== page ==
April 27, 1990
The Slotopia dude, Ryan Magill, may be wondering what all the fuss is about.
What could go wrong with a little party and a few thousand of your closest friends at the beach?
He may have been surprised at the backlash the community had when word got out.The first viral party gone bad I covered was almost exactly 19 years ago, the 1990 Poly Royal.
It officially marks my transition to old fogeyhood.Until then I thought had more in common with Poly students than city officials.
Though to be fair to the local students, there were a lot of out of town folks flooding the streets. It was an unofficial tradition that Poly Royal weekend was a good weekend to go home if you didn’t have a commitment to stay in town. Arrest records would later show that three quarters of the arrests were out of town partiers.
I was working the night shift on Friday.
The evening was warm and the local liquor stores had been advertising beer kegs in their windows. The stores had been banned from using the term “Party Royal” after the University trademarked the term and threatened legal action. There had been some rowdy parties the year before and they hoped to put a lid on it.
The first inkling of trouble was just before 9 p.m. a when three students were attacked at their apartment on Murray Street by a group of men wielding baseball bats. They had come back to settle a score from the night before.
As I drove through the area it seemed like there was an unusual number of people cruising around with beer in their hands looking for the next exciting thing.It didn’t take long; a speeding bicyclist on Fredricks Street collided with a car drawing spectators to the lights and sirens. As paramedics and police offered aid, a few in the growing crowd, started throwing rocks and bottles.Sometime near 11 p.m. a group of helmeted police officers tried to break up the throng milling in Hathway Street and California Blvd. at the Campus Bottle Shoppe. The officers were far out numbered and the effort just compressed the crowd into a smaller space.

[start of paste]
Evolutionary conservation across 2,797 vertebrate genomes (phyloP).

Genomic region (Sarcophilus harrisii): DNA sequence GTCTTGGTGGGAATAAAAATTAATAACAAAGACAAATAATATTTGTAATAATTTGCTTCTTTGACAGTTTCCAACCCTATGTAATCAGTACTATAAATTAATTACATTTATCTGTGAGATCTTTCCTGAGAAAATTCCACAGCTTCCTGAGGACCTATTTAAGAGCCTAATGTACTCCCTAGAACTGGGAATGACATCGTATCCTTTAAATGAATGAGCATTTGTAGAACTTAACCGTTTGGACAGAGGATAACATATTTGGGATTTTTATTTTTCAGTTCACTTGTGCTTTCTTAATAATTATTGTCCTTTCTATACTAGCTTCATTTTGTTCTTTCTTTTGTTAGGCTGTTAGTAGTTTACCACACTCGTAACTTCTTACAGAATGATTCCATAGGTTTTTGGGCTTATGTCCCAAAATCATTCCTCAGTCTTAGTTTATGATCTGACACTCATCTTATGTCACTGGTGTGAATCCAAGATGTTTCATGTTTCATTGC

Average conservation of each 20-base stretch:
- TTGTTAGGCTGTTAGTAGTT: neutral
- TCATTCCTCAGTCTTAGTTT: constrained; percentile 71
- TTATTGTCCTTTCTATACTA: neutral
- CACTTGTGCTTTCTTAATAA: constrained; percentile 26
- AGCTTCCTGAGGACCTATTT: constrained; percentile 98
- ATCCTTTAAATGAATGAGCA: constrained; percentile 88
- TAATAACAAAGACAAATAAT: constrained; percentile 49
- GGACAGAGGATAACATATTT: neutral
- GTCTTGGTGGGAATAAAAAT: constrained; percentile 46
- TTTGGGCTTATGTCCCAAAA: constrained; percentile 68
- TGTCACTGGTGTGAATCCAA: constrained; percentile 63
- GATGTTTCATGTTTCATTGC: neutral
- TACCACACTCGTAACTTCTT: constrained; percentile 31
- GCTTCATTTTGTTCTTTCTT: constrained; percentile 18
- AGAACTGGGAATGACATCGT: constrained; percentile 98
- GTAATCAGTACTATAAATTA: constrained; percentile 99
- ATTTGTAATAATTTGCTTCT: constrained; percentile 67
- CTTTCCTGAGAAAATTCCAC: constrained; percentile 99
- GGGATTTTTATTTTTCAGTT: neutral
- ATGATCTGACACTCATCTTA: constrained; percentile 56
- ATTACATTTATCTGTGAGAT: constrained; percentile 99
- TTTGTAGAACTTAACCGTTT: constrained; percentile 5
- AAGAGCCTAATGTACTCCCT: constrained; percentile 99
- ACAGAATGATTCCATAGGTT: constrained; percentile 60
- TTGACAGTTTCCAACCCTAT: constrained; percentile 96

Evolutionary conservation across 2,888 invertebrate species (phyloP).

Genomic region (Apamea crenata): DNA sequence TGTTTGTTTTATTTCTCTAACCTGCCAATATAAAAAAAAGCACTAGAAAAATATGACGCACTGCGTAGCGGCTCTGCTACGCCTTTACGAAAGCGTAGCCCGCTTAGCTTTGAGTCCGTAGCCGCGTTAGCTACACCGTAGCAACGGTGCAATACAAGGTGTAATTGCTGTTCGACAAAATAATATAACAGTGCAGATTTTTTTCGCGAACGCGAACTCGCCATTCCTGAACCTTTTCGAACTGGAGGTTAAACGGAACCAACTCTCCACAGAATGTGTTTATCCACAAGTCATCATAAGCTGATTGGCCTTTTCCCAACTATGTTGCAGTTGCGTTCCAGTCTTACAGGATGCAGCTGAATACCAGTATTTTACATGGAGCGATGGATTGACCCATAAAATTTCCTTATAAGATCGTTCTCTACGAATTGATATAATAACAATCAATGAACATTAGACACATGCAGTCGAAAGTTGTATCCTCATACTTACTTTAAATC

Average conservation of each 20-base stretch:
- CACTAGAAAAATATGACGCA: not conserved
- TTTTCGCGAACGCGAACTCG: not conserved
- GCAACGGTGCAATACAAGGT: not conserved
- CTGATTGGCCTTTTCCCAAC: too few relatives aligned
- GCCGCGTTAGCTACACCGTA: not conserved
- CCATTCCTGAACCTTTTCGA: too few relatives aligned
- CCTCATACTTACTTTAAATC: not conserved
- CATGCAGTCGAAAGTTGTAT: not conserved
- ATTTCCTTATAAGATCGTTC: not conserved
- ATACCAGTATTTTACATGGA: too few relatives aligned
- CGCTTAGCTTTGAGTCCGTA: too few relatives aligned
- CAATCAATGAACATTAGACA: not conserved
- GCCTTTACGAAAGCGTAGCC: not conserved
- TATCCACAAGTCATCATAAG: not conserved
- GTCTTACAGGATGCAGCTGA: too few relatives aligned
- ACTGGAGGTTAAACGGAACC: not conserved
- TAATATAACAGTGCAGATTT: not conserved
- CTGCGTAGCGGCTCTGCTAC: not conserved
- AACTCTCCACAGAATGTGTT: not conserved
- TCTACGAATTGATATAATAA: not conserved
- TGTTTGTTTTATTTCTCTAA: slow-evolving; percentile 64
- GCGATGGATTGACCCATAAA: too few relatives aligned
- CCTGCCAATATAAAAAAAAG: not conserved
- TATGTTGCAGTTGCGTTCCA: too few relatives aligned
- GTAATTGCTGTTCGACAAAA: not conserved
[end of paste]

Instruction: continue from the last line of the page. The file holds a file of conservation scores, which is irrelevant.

The crowd ignored orders to disperse. The police fell back and regrouped.At some point the crowd became a mob, began chanting “Free beer, free beer” and broke the windows on the liquor store and began looting. An employee fought back using champagne bottles as clubs.
Private cars were attacked; bottles and rocks from the railroad tracks would sail randomly through the air. I was hit in the back of the leg at one point, leaving a half circle bruise in the shape of a Budweiser bottle.
Others were hit in the head and fell to the pavement.At one point a roving gang threatened to beat any photographer who took their picture.
It was a lawless, fluid situation alternating between danger and an surreal air of levity.
Usually journalists let their work speak for itself but I would like to take a moment to point out that several people took personal risks to report this story.
Jeff May photographed both nights of rioting and Robert Dyer covered the second.David Eddy, Tony Hazarian, Dan Parker, Gary Taylor and David Wilcox all took to the street to report.
There were a few hours where civilization was a long way from California Blvd.Police called in reinforcements, used tear gas, fire hoses and handcuffs to eventually break the crowd up.
The sad story would repeat the following night with the addition of Molotov cocktails, dumpsters being set on fire and more injuries and arrests.As an alumnus I felt betrayed and no longer proud to be a Mustang. I could no longer pretend that the town I called home could avoid the world’s bigger problems.In the end there were 127 arrests and at least 100 were injured.
The tradition of Poly Royal had been driven off a cliff in a drunken stupor.